Iraq rejects further talks with Kurds in fallout from their independence vote
The Iraqi government said on Thursday it would not hold talks with the Kurdish autonomous region on reopening its airports and providing dollars for its banks, unless the Kurds commit to “Iraq’s unity”.
Iraq’s central government imposed a ban on direct international flights to the autonomous Kurdish region after the Kurds held a September 25 referendum on independence, which Baghdad said was illegal. It is calling for its neighbours to shut the landlocked region’s borders.
Among other measures to isolate the Kurdish region, Baghdad stopped selling dollars to four Kurdish-owned banks and called for a halt to its independent crude oil sales.
The Kurds have repeatedly called for negotiations following the referendum in which an overwhelming majority voted for independence.
“To avoid this collective punishment, we invite (Iraqi Prime Minister) Haidar al-Abadi, again, … (to) any form of dialogue and negotiations in conformity with the Iraqi Constitution,” the Kurdistan Regional Government (KRG) said in a statement.
It offered discussions “regarding the crossings, internal trade, providing services to the citizens, the banks and the airports.”
But Baghdad has said the Kurds must disavow the referendum result as a pre-condition for any talks. Asked about the latest offer, an Iraqi government spokesman said there could be no talks until the Kurds gave a “commitment to Iraq’s unity”.
The KRG “must accept the sovereign authority of the federal government on (..) oil exports, security and border protection, including land and air entry points,” he said.
The Kurds, who have sought an independent state for generations, said their referendum was meant to be the start of a negotiation that would see them gain independence after agreement with the Iraqi government.
But Baghdad considered the vote illegal, especially as it was held not only in territory that forms part of the Kurdish autonomous region, but also in disputed neighbouring parts of Iraq occupied by Kurdish troops.
Iraq has maintained its tough line towards the Kurds with support of neighbours Turkey and Iran, which strongly oppose the secessionist movement. Washington, long friendly with the Kurds, had also called on them before the referendum to cancel it.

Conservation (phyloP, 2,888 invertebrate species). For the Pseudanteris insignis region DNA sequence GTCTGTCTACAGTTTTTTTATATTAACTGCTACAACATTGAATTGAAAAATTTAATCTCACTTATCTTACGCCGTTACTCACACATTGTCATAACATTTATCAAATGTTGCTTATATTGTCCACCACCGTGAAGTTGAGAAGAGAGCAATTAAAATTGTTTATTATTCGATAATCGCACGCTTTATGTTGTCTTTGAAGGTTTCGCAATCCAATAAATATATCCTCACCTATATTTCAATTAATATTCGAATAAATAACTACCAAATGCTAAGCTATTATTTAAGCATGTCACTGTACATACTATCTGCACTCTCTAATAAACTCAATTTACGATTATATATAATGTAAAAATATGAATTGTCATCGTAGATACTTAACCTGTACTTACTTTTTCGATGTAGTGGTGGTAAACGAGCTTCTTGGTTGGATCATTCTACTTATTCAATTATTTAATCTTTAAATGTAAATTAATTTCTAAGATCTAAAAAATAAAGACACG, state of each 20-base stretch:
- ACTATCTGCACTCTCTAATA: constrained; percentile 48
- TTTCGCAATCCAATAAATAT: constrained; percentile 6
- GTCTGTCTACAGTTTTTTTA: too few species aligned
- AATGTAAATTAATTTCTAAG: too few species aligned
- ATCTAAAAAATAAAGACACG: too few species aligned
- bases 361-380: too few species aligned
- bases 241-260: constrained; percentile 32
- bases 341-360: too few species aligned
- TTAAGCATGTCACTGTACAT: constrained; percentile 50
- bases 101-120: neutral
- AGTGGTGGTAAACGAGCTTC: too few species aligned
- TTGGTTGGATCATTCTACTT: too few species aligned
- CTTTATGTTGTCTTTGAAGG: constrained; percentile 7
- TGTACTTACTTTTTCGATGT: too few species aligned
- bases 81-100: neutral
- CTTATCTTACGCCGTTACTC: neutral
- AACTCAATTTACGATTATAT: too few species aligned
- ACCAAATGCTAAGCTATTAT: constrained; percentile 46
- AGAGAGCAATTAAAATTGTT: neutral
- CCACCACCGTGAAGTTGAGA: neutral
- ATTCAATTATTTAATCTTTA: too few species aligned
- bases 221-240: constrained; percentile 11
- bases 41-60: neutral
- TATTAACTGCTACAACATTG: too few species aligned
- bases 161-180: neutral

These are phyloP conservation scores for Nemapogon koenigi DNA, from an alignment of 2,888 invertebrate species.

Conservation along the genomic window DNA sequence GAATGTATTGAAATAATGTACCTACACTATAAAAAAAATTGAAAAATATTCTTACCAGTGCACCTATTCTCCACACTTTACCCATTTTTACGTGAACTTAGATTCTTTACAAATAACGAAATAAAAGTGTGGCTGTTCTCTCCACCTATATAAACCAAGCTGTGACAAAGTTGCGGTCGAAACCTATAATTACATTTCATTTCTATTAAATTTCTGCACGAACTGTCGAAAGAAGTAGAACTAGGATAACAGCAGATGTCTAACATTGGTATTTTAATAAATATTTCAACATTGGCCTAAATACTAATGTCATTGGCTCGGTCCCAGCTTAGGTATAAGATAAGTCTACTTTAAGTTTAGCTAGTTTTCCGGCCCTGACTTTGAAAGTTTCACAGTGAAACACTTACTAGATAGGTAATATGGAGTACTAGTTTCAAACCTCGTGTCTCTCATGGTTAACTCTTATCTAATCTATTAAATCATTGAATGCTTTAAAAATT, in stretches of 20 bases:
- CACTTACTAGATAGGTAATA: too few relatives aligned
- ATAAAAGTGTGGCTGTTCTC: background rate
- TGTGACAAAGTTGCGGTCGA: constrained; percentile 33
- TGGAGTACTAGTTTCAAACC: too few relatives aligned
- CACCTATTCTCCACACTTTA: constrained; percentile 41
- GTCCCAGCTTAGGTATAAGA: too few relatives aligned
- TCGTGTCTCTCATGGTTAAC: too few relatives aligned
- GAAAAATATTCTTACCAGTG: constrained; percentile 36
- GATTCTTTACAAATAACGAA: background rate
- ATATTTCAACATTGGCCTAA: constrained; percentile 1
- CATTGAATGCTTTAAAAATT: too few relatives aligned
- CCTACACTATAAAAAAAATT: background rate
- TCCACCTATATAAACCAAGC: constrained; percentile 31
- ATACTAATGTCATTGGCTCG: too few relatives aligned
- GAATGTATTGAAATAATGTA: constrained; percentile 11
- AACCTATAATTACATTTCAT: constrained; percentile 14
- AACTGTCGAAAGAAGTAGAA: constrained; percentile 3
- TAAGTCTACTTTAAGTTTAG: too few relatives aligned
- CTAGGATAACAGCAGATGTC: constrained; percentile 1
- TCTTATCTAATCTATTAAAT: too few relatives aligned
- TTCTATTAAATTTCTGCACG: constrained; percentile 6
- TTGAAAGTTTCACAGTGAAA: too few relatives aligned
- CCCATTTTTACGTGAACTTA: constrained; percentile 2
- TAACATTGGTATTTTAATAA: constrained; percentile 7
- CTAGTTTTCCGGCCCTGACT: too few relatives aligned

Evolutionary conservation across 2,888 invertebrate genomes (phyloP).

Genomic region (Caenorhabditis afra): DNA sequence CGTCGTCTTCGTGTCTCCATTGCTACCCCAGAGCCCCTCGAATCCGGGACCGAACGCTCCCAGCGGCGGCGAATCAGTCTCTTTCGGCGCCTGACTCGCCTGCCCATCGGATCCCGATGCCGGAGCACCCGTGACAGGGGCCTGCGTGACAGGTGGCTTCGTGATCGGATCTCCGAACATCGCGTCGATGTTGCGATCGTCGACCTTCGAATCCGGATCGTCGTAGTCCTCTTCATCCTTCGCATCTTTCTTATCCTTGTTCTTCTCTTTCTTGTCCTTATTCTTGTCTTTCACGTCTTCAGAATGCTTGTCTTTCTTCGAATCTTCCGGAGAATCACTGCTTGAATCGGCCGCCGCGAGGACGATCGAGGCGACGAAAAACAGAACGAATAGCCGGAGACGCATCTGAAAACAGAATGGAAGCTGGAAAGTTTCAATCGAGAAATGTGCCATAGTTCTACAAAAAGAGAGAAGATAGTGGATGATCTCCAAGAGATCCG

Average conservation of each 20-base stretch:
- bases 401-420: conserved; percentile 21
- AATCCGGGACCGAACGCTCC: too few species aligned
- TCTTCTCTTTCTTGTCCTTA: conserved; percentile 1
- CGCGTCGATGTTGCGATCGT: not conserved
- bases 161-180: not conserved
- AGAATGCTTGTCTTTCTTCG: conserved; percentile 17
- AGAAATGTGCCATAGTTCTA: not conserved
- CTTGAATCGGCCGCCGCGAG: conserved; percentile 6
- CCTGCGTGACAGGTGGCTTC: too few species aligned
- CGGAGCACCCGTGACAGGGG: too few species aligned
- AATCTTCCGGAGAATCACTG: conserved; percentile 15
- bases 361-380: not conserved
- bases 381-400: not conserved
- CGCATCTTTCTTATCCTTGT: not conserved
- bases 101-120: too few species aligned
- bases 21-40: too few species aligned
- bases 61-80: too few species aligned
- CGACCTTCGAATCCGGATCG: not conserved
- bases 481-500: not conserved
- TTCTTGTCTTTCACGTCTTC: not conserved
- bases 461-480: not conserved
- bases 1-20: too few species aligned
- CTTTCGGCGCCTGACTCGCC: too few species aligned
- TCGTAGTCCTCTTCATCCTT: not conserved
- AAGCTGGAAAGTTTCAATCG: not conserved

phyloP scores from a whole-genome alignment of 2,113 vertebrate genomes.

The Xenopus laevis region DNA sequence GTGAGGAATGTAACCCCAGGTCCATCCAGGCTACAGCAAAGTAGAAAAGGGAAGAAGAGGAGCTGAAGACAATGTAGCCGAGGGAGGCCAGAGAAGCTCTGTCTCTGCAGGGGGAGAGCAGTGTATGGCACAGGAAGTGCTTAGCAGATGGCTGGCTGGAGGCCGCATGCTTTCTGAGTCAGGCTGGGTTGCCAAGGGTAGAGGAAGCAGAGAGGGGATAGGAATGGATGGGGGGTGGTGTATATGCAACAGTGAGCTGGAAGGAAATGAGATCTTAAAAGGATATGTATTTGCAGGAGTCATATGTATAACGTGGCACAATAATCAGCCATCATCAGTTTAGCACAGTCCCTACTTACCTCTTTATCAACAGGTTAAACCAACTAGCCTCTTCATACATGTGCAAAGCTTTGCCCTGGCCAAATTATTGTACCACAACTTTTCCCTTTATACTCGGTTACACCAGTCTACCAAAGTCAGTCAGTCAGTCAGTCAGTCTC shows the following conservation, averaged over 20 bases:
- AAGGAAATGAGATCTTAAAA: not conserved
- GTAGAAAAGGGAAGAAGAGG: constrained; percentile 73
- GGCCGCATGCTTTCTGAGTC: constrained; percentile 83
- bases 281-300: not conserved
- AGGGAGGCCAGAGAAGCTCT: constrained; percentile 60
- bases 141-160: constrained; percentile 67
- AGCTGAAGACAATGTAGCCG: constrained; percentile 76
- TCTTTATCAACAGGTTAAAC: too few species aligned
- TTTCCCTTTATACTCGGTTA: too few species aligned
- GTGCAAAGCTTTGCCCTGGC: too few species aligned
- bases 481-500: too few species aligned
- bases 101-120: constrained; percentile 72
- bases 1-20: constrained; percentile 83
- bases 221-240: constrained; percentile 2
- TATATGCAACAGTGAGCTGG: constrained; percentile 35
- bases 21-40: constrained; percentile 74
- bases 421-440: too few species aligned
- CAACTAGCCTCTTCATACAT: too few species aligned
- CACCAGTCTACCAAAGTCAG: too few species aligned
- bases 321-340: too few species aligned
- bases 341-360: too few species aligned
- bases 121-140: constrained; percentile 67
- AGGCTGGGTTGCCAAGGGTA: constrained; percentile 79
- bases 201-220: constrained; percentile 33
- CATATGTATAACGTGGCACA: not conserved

President Tayyip Erdogan’s spokesman said on Thursday Turkey would gradually close border crossings with northern Iraq in coordination with the central Iraqi government and Iran.
Turkish Prime Minister Binali Yildirim is expected to visit Baghdad on Sunday to meet with Iraqi Prime Minister Haidar Abadi.
On Wednesday, the Kurdish authorities accused Iraqi forces and Iranian-trained Iraqi paramilitaries of “preparing a major attack” on the oil-rich region of Kirkuk and the area near Mosul. Both are in parts of northern Iraq outside the Kurdish autonomous region but held by Kurdish forces since Islamic State fighters were driven out.
Baghdad has denied it has plans for a military move against the Kurds.
Abadi said on Thursday he would not use the army against the Kurdish region, and a military spokesman denied any attack on Kurdish forces was planned, saying government troops were preparing to oust Islamic State militants from an area near the Syrian border.
“We won’t use our army against our people or to launch a war against our Kurdish citizens,” Abadi said in a statement.
Iraq’s Supreme Judicial Council issued arrest warrants on Wednesday for the chairman of the Kurdish referendum commission and two aides for “violating a valid court ruling” banning the independence vote as against the Constitution.
Kirkuk, a Kurdish-held, multi-ethnic city and surrounding province with large oil reserves, has emerged as a flashpoint in the crisis as it is claimed by both Baghdad and the Kurds.
Iraqi forces and Shiite Muslim paramilitaries, known as Popular Mobilisation, are deployed south and west of Kirkuk, in areas previously under the control of Islamic State.
The Iraqi government spokesman said the KRG must acknowledge the authority of the federal government over Kirkuk as another pre-condition for talks.
The area around Al-Qaim, where the Euphrates river crosses into Iraq from Syria, is the last part of Iraq still under the control of Islamic State fighters, who overran a third of the country in 2014.
On Thursday, the Iraqi military dropped leaflets on Al-Qaim urging the militants to surrender or face death. IS also holds areas on the Syrian side of the border, but is retreating there in the face of two sets of hostile forces – a US-backed, Kurdish-led coalition and Syrian government troops with foreign Shiite militias backed by Iran and Russia.
Islamic State’s cross-border “caliphate” effectively collapsed in July when US-backed Iraqi forces captured Mosul, the group’s de facto capital in Iraq, after a nine-month battle.